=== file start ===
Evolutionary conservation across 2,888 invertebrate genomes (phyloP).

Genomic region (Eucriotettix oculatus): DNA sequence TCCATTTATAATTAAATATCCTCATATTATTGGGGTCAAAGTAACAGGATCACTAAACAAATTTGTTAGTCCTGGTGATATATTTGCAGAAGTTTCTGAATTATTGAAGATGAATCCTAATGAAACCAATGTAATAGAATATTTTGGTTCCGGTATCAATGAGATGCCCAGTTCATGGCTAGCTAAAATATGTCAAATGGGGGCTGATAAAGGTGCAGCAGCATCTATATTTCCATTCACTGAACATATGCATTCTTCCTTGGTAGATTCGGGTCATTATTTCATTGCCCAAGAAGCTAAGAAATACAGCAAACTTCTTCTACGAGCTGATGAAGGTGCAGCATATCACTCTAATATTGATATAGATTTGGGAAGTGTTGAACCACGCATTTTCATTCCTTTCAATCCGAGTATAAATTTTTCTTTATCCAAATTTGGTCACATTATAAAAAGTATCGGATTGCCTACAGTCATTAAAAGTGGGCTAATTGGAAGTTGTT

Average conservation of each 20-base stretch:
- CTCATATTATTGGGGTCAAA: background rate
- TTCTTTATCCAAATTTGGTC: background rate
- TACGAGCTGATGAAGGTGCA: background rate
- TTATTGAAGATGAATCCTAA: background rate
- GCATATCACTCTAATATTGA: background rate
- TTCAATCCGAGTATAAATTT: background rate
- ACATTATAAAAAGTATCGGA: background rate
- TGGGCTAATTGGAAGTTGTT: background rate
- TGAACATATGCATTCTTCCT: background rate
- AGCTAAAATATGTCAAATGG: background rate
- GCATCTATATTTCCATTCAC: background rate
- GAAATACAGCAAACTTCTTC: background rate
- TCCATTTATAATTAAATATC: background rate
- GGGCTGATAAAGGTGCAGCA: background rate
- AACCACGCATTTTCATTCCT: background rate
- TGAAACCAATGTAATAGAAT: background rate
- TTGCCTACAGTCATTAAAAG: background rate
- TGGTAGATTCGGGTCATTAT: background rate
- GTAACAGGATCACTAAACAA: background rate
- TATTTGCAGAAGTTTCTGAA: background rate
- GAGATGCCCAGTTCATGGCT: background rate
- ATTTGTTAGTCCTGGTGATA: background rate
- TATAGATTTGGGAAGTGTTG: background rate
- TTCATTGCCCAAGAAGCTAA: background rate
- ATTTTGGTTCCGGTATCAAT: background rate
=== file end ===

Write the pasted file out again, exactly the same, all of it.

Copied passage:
Evolutionary conservation across 2,888 invertebrate genomes (phyloP).

Genomic region (Eucriotettix oculatus): DNA sequence TCCATTTATAATTAAATATCCTCATATTATTGGGGTCAAAGTAACAGGATCACTAAACAAATTTGTTAGTCCTGGTGATATATTTGCAGAAGTTTCTGAATTATTGAAGATGAATCCTAATGAAACCAATGTAATAGAATATTTTGGTTCCGGTATCAATGAGATGCCCAGTTCATGGCTAGCTAAAATATGTCAAATGGGGGCTGATAAAGGTGCAGCAGCATCTATATTTCCATTCACTGAACATATGCATTCTTCCTTGGTAGATTCGGGTCATTATTTCATTGCCCAAGAAGCTAAGAAATACAGCAAACTTCTTCTACGAGCTGATGAAGGTGCAGCATATCACTCTAATATTGATATAGATTTGGGAAGTGTTGAACCACGCATTTTCATTCCTTTCAATCCGAGTATAAATTTTTCTTTATCCAAATTTGGTCACATTATAAAAAGTATCGGATTGCCTACAGTCATTAAAAGTGGGCTAATTGGAAGTTGTT

Average conservation of each 20-base stretch:
- CTCATATTATTGGGGTCAAA: background rate
- TTCTTTATCCAAATTTGGTC: background rate
- TACGAGCTGATGAAGGTGCA: background rate
- TTATTGAAGATGAATCCTAA: background rate
- GCATATCACTCTAATATTGA: background rate
- TTCAATCCGAGTATAAATTT: background rate
- ACATTATAAAAAGTATCGGA: background rate
- TGGGCTAATTGGAAGTTGTT: background rate
- TGAACATATGCATTCTTCCT: background rate
- AGCTAAAATATGTCAAATGG: background rate
- GCATCTATATTTCCATTCAC: background rate
- GAAATACAGCAAACTTCTTC: background rate
- TCCATTTATAATTAAATATC: background rate
- GGGCTGATAAAGGTGCAGCA: background rate
- AACCACGCATTTTCATTCCT: background rate
- TGAAACCAATGTAATAGAAT: background rate
- TTGCCTACAGTCATTAAAAG: background rate
- TGGTAGATTCGGGTCATTAT: background rate
- GTAACAGGATCACTAAACAA: background rate
- TATTTGCAGAAGTTTCTGAA: background rate
- GAGATGCCCAGTTCATGGCT: background rate
- ATTTGTTAGTCCTGGTGATA: background rate
- TATAGATTTGGGAAGTGTTG: background rate
- TTCATTGCCCAAGAAGCTAA: background rate
- ATTTTGGTTCCGGTATCAAT: background rate